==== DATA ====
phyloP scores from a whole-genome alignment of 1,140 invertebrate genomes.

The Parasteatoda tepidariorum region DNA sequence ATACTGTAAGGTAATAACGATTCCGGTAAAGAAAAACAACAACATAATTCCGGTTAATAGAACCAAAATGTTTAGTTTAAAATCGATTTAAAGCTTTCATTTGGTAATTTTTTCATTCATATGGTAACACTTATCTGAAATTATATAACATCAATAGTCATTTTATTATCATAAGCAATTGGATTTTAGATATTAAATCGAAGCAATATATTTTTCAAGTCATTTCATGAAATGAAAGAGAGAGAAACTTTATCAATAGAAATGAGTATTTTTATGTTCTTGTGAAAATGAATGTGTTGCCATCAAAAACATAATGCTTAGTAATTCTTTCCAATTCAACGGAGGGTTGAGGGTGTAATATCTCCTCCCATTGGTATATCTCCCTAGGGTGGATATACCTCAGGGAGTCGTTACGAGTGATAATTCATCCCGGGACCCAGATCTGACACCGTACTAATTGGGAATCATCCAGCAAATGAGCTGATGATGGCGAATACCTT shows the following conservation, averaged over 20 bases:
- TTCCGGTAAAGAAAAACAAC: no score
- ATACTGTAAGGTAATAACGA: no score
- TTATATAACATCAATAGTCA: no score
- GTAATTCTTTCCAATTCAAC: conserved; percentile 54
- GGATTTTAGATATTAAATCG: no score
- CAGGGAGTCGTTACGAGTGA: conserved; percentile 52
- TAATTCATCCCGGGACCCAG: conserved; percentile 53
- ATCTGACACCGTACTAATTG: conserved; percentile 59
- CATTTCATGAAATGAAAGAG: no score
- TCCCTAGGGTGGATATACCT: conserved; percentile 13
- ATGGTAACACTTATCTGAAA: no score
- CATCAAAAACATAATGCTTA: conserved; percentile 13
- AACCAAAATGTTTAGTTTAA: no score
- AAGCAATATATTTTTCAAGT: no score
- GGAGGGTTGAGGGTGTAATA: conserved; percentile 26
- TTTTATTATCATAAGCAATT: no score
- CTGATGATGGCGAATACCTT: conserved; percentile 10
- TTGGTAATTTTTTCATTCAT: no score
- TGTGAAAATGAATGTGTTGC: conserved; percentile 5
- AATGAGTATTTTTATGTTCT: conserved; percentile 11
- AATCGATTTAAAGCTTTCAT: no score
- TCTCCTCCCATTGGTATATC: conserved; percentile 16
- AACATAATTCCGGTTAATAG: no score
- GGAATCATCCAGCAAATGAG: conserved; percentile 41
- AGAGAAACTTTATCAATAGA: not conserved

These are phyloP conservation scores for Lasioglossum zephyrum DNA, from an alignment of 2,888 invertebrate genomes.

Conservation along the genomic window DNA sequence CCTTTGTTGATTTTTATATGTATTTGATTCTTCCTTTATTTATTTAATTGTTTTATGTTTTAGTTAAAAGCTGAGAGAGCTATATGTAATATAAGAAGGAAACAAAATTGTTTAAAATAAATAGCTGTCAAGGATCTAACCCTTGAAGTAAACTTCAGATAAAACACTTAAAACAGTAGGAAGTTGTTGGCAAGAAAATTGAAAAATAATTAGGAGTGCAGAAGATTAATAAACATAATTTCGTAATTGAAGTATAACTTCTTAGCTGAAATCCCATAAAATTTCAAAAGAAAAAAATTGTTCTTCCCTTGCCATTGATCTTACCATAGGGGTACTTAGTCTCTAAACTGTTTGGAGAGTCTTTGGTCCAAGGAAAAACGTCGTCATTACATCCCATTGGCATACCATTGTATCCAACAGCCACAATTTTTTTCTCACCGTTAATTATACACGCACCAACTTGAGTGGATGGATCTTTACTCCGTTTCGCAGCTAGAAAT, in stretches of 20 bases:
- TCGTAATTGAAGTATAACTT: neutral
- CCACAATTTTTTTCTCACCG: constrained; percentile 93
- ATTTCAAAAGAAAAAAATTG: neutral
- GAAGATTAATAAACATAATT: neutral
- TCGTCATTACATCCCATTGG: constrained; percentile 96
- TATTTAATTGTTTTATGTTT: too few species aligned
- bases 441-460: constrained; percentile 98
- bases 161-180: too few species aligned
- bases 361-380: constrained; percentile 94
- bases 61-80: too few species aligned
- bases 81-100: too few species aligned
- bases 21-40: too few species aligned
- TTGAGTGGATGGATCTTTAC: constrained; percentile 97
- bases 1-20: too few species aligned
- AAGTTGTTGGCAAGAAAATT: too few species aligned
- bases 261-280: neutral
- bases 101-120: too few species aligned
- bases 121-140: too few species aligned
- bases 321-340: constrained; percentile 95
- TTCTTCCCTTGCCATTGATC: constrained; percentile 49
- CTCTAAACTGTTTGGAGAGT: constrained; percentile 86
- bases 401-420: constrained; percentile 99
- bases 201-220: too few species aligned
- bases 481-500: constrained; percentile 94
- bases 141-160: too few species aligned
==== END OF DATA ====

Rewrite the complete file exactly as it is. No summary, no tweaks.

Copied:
phyloP scores from a whole-genome alignment of 1,140 invertebrate genomes.

The Parasteatoda tepidariorum region DNA sequence ATACTGTAAGGTAATAACGATTCCGGTAAAGAAAAACAACAACATAATTCCGGTTAATAGAACCAAAATGTTTAGTTTAAAATCGATTTAAAGCTTTCATTTGGTAATTTTTTCATTCATATGGTAACACTTATCTGAAATTATATAACATCAATAGTCATTTTATTATCATAAGCAATTGGATTTTAGATATTAAATCGAAGCAATATATTTTTCAAGTCATTTCATGAAATGAAAGAGAGAGAAACTTTATCAATAGAAATGAGTATTTTTATGTTCTTGTGAAAATGAATGTGTTGCCATCAAAAACATAATGCTTAGTAATTCTTTCCAATTCAACGGAGGGTTGAGGGTGTAATATCTCCTCCCATTGGTATATCTCCCTAGGGTGGATATACCTCAGGGAGTCGTTACGAGTGATAATTCATCCCGGGACCCAGATCTGACACCGTACTAATTGGGAATCATCCAGCAAATGAGCTGATGATGGCGAATACCTT shows the following conservation, averaged over 20 bases:
- TTCCGGTAAAGAAAAACAAC: no score
- ATACTGTAAGGTAATAACGA: no score
- TTATATAACATCAATAGTCA: no score
- GTAATTCTTTCCAATTCAAC: conserved; percentile 54
- GGATTTTAGATATTAAATCG: no score
- CAGGGAGTCGTTACGAGTGA: conserved; percentile 52
- TAATTCATCCCGGGACCCAG: conserved; percentile 53
- ATCTGACACCGTACTAATTG: conserved; percentile 59
- CATTTCATGAAATGAAAGAG: no score
- TCCCTAGGGTGGATATACCT: conserved; percentile 13
- ATGGTAACACTTATCTGAAA: no score
- CATCAAAAACATAATGCTTA: conserved; percentile 13
- AACCAAAATGTTTAGTTTAA: no score
- AAGCAATATATTTTTCAAGT: no score
- GGAGGGTTGAGGGTGTAATA: conserved; percentile 26
- TTTTATTATCATAAGCAATT: no score
- CTGATGATGGCGAATACCTT: conserved; percentile 10
- TTGGTAATTTTTTCATTCAT: no score
- TGTGAAAATGAATGTGTTGC: conserved; percentile 5
- AATGAGTATTTTTATGTTCT: conserved; percentile 11
- AATCGATTTAAAGCTTTCAT: no score
- TCTCCTCCCATTGGTATATC: conserved; percentile 16
- AACATAATTCCGGTTAATAG: no score
- GGAATCATCCAGCAAATGAG: conserved; percentile 41
- AGAGAAACTTTATCAATAGA: not conserved

These are phyloP conservation scores for Lasioglossum zephyrum DNA, from an alignment of 2,888 invertebrate genomes.

Conservation along the genomic window DNA sequence CCTTTGTTGATTTTTATATGTATTTGATTCTTCCTTTATTTATTTAATTGTTTTATGTTTTAGTTAAAAGCTGAGAGAGCTATATGTAATATAAGAAGGAAACAAAATTGTTTAAAATAAATAGCTGTCAAGGATCTAACCCTTGAAGTAAACTTCAGATAAAACACTTAAAACAGTAGGAAGTTGTTGGCAAGAAAATTGAAAAATAATTAGGAGTGCAGAAGATTAATAAACATAATTTCGTAATTGAAGTATAACTTCTTAGCTGAAATCCCATAAAATTTCAAAAGAAAAAAATTGTTCTTCCCTTGCCATTGATCTTACCATAGGGGTACTTAGTCTCTAAACTGTTTGGAGAGTCTTTGGTCCAAGGAAAAACGTCGTCATTACATCCCATTGGCATACCATTGTATCCAACAGCCACAATTTTTTTCTCACCGTTAATTATACACGCACCAACTTGAGTGGATGGATCTTTACTCCGTTTCGCAGCTAGAAAT, in stretches of 20 bases:
- TCGTAATTGAAGTATAACTT: neutral
- CCACAATTTTTTTCTCACCG: constrained; percentile 93
- ATTTCAAAAGAAAAAAATTG: neutral
- GAAGATTAATAAACATAATT: neutral
- TCGTCATTACATCCCATTGG: constrained; percentile 96
- TATTTAATTGTTTTATGTTT: too few species aligned
- bases 441-460: constrained; percentile 98
- bases 161-180: too few species aligned
- bases 361-380: constrained; percentile 94
- bases 61-80: too few species aligned
- bases 81-100: too few species aligned
- bases 21-40: too few species aligned
- TTGAGTGGATGGATCTTTAC: constrained; percentile 97
- bases 1-20: too few species aligned
- AAGTTGTTGGCAAGAAAATT: too few species aligned
- bases 261-280: neutral
- bases 101-120: too few species aligned
- bases 121-140: too few species aligned
- bases 321-340: constrained; percentile 95
- TTCTTCCCTTGCCATTGATC: constrained; percentile 49
- CTCTAAACTGTTTGGAGAGT: constrained; percentile 86
- bases 401-420: constrained; percentile 99
- bases 201-220: too few species aligned
- bases 481-500: constrained; percentile 94
- bases 141-160: too few species aligned